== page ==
In answer to the family rights question, the Court ruled that Article 8 should be considered from the point of view of the family unit as a whole (Beoku-Betts v Secretary of State for the Home Department (2008) UKHL 39, (2009) 1 AC 115).
The likelihood of prosecution in this country was not relevant. Extradition proceedings should not become the occasion for a debate about the most convenient forum for criminal proceedings. Rarely, if ever, on an issue of proportionality, could the possibility of bringing criminal proceedings in the UK be capable of tipping the scales against extradition in accordance with the UK’s treaty obligations.
COMMENT (March 2010)
The jurisprudence of the Strasbourg Court, although extensively surveyed in this judgement, casts very little light on the main question before the court: what is the proper test for proportionality in extradition cases. And it is difficult to see how this ruling will have any effect, in reality, on the role of human rights in extradition cases. The SC followed the House of Lords in Huang in ruling that the exceptionality test was too high a threshold and could not replace proportionality in extradition cases (Huang was decided in the context of immigration: see  2 AC 167). But in the end, the Court acknowledged that the circumstances in which interference with Article 8 rights will in fact be considered to be disproportionate would be, in their words, “exceptional”.
Extradition cases frequently form part of the category of “foreign” cases – where the alleged interference with human rights is threatened in a non-signatory destination state. The importance attached to the objectives of extradition is well illustrated in just such a “foreign” case, recently decided by the House of Lords. Wellington, the appellant, resisted extradition to the states on the basis that, if convicted in that jurisdiction, he would be sentenced to imprisonment for life without eligibility of parole and that this would be inhuman treatment in violation of article 3 (the basis for this argument was the landmark Strasbourg ruling in Soering v United Kingdom (A/161) (1989) 11 EHRR 439 ECHR). The House unanimously dismissed his appeal (see R (Wellington) v Secretary of State for the Home Department  UKHL 72;  1 AC 335.) The desirability of extradition was such that punishment which would be regarded as inhuman and degrading in the domestic context would not necessarily be so regarded when the choice was between either extraditing or allowing a fugitive offender to escape justice altogether. In that sense extradition cases differed from exclusion or deportation cases, since the public interest in the former was of a different order and weighed heavily against the defendant.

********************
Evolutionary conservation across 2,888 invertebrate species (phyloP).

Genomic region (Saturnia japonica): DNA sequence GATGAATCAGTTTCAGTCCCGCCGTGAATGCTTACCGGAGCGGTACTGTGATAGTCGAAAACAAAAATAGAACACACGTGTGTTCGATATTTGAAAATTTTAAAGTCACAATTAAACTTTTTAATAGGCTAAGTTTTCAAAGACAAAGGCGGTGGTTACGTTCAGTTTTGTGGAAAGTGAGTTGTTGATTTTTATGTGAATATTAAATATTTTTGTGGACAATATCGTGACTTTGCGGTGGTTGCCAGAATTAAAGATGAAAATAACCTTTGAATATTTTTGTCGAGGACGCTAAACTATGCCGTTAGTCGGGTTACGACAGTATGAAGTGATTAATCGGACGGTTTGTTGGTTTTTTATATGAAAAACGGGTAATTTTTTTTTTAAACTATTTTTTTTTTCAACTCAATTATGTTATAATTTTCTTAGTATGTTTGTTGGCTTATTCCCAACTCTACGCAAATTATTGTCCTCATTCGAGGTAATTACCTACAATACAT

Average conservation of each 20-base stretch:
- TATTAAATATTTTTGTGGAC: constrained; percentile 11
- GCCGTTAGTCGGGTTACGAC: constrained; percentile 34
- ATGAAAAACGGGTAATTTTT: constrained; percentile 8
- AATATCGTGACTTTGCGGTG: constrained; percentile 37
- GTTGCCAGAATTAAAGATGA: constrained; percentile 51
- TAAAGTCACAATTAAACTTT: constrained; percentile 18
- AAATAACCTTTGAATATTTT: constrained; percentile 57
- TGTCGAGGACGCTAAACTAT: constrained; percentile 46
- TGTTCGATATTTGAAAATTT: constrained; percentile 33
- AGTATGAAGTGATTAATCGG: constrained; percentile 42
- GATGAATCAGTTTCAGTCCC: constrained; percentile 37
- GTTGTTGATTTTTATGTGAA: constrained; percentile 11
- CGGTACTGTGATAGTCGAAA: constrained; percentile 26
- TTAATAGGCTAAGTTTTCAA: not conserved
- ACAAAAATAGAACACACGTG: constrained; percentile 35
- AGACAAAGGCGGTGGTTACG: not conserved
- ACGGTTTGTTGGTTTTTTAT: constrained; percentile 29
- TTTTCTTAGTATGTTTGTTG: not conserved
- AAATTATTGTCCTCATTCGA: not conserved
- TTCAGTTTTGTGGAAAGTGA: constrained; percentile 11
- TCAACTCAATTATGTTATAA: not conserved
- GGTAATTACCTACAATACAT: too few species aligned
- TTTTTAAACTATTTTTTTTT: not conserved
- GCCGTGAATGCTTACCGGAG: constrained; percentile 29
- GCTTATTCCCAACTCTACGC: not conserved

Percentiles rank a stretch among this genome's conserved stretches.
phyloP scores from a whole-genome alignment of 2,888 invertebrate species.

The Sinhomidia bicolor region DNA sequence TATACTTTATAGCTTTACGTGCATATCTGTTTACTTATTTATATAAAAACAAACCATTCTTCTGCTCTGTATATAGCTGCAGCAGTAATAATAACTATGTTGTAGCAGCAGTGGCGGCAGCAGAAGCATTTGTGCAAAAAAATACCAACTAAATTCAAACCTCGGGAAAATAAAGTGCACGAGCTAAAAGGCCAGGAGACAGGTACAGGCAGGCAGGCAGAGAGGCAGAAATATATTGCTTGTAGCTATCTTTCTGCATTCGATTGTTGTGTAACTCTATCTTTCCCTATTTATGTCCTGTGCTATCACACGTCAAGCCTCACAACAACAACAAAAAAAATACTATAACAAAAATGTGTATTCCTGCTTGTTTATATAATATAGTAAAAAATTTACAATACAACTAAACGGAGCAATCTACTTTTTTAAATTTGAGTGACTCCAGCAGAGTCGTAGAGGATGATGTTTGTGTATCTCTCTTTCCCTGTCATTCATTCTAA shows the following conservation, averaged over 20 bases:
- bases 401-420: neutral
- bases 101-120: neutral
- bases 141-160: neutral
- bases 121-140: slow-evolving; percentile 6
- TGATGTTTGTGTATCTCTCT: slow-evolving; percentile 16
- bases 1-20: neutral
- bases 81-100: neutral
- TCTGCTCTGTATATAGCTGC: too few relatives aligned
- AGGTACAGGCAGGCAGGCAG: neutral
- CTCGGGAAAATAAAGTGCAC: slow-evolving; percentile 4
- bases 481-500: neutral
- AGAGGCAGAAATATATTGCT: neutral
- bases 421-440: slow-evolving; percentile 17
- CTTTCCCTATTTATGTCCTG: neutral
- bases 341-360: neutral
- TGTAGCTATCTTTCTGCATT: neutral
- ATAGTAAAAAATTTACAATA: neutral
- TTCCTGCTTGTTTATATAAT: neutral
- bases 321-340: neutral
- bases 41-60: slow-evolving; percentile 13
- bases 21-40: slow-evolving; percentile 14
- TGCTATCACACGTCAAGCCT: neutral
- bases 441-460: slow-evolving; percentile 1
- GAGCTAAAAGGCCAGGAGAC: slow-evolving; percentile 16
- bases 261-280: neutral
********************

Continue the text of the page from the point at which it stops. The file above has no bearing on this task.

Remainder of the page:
The appellant did win something of a Pyrrhic victory in the instant case, in relation to his submission on the gravity of the crime. The Supreme Court acknowledged that the public interest in maintaining effective extradition arrangements would not automatically prevail where the crime was trivial: so, for example, if extradition for an offence of no great gravity were sought in relation to someone who had sole responsibility for an incapacitated family member, this combination of circumstances might well lead a judge to discharge the extraditee under section 87 of the 2003 Extradition Act. Unfortunately for the appellant such exceptional circumstances were not found in his case. The Court observed that in this assessment the interests of children were particularly material (Uner v Netherlands (46410/99) (2006) 3 FCR 340 ECHR (Grand Chamber). It is hard to see why the interests of minors should prevail where those of aged and frail dependent family members do not, but since that was point was made obiter it remains academic.